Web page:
What’s Up?: Planets

Jun 1, 18 • 5enses, What's up?No Comments

By Adam England

The Northern Arizona night skies of late spring/early summer 2018 are dominated by planets. Some of the easiest objects to spot because of their relative proximity to Earth and the Sun, planets are often only outshone by our Moon. Venus, Mars, Jupiter, and Saturn will all be visible throughout the month, each characterized by its unique features.

Venus: This planet likes to hang around the horizons shortly after sunset and/or before sunrise. It’s usually a bright yellowish color due to its dense “Runaway Greenhouse Effect” atmosphere. With a decent telescope or good binoculars, you may see it as a crescent — similar to a quarter Moon.

Mars: Red in color from its oxidized soils and thin atmosphere, this planet rises later in the evening this month and shines until dawn.

IMAGE: Astral photography by Joel Cohen, Prescott Astronomy Club officer, taken through 178 mm AstroPhysics Starfire APO Refractor with Mallincam SLP CCD Color Camera.

Jupiter: The “King of the Planets” always puts on a good show, with the four Galilean moons — Io, Europa, Ganymede, and Calisto — dancing around in space. Sketch what you see on consecutive nights and you’ll notice the moon’s bouncing around as they orbit this gas giant. You might even be able to see the cloud bands wrapping around the planet with storms that could swallow Earth whole.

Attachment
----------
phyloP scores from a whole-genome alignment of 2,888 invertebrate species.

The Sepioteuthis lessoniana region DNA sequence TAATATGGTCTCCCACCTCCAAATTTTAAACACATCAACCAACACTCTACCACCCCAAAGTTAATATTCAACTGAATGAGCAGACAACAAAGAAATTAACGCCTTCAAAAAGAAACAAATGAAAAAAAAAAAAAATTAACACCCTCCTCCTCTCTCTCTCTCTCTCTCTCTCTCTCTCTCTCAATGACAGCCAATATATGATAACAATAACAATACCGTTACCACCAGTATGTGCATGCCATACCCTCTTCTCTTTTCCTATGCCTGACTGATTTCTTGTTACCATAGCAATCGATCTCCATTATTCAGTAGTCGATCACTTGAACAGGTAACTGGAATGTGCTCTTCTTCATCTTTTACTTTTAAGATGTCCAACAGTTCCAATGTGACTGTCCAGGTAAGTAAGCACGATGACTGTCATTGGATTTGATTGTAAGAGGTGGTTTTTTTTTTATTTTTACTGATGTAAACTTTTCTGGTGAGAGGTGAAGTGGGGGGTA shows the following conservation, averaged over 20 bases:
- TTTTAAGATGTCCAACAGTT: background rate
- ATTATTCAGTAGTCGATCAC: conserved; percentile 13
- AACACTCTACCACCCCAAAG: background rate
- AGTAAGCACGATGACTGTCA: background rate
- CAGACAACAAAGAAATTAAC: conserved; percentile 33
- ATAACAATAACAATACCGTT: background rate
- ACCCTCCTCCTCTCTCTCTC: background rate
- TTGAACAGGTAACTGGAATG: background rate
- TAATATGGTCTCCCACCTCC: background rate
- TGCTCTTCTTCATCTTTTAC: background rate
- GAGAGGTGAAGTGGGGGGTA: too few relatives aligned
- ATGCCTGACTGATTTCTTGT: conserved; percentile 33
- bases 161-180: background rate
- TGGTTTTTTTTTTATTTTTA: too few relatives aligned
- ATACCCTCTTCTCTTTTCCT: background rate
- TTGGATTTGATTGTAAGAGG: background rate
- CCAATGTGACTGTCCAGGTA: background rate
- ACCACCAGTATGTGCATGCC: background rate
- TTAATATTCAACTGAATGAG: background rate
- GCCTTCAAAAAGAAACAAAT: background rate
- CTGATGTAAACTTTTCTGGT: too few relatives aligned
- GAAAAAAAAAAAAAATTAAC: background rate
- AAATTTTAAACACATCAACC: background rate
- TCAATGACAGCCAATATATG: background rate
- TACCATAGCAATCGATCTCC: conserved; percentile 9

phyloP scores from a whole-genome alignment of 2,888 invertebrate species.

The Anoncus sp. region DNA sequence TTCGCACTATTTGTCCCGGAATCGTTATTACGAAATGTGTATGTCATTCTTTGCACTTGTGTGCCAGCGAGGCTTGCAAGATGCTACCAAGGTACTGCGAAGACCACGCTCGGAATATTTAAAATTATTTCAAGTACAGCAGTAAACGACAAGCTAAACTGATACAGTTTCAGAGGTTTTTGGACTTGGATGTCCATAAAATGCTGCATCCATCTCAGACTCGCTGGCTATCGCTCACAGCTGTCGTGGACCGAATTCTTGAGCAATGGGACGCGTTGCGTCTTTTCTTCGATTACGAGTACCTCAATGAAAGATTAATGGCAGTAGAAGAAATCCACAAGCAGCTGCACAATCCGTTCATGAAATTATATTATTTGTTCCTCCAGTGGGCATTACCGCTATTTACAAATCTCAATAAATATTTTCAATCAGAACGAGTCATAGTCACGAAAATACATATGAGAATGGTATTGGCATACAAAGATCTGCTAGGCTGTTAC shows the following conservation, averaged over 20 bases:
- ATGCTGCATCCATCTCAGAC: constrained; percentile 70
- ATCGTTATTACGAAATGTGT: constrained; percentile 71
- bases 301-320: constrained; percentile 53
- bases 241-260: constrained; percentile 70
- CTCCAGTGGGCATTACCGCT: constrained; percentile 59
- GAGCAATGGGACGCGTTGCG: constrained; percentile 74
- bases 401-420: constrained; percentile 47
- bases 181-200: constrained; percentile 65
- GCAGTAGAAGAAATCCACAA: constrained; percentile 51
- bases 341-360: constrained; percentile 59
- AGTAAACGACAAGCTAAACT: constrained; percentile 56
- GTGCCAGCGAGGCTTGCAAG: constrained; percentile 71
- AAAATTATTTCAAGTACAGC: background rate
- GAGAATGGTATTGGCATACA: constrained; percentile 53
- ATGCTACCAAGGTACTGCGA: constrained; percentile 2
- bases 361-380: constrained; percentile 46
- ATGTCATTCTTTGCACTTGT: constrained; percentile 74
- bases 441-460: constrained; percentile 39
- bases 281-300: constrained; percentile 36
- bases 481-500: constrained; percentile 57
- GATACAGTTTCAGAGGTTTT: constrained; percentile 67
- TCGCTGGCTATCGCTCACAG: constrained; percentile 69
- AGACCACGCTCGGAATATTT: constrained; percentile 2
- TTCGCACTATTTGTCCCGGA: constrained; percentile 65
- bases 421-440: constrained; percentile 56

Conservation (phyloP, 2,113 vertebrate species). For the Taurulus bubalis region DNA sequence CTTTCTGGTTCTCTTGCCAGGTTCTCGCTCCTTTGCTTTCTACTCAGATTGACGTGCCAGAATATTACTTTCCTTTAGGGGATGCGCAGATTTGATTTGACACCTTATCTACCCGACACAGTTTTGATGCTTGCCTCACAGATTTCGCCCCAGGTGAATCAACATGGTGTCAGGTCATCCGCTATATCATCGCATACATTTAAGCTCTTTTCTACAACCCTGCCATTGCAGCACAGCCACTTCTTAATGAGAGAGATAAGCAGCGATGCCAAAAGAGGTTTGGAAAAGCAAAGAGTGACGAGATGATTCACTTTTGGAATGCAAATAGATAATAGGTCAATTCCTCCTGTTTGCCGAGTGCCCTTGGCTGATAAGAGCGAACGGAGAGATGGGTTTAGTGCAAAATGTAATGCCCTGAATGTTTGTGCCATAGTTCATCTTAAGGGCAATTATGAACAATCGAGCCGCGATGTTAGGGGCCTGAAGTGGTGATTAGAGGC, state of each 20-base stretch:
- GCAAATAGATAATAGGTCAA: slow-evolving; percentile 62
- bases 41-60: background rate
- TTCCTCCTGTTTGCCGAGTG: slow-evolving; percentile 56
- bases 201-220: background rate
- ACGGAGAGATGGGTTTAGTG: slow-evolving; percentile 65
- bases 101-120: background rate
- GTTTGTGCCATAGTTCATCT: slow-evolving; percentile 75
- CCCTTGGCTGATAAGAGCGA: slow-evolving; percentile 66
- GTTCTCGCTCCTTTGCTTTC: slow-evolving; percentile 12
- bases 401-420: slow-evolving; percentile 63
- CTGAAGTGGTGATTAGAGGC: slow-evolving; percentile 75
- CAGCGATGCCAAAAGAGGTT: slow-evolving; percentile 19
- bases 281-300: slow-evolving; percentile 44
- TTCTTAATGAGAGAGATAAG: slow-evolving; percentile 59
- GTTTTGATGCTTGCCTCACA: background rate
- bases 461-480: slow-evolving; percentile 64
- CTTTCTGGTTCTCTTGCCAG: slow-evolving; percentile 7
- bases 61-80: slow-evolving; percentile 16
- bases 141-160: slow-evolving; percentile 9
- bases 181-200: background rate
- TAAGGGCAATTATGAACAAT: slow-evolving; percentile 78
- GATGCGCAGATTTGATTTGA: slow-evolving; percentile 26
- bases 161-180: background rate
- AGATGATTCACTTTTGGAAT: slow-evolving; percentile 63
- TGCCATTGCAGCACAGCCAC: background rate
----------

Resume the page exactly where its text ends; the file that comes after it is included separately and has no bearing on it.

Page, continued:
IMAGE: Astral photography by Joel Cohen, Prescott Astronomy Club officer, taken through 178 mm AstroPhysics Starfire APO Refractor with Mallincam SLP CCD Color Camera.

Saturn: When you first spot this planet, it may look ovular, but as you adjust your focus you’ll see the massive rings extending outward from our solar system’s second largest planet. Despite being mostly dust and ice and averaging only 20 meters thick, they reflect enough light to give us a grand show back on Earth.

Also: June 21 is also the Summer Solstice, the day when our planet’s axis at the Northern Hemisphere is most inclined toward our Sun (23.44 Deg). Keep your eyes and ears open for fun local events surrounding this celestial happening.

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Visit Prescott Astronomy Club at PrescottAstronomyClub.Org. Contact them at Contact@PrescottAstronomyClub.Org.

Adam England is the director-at large and in charge of public relations for the Prescott Astronomy Club.

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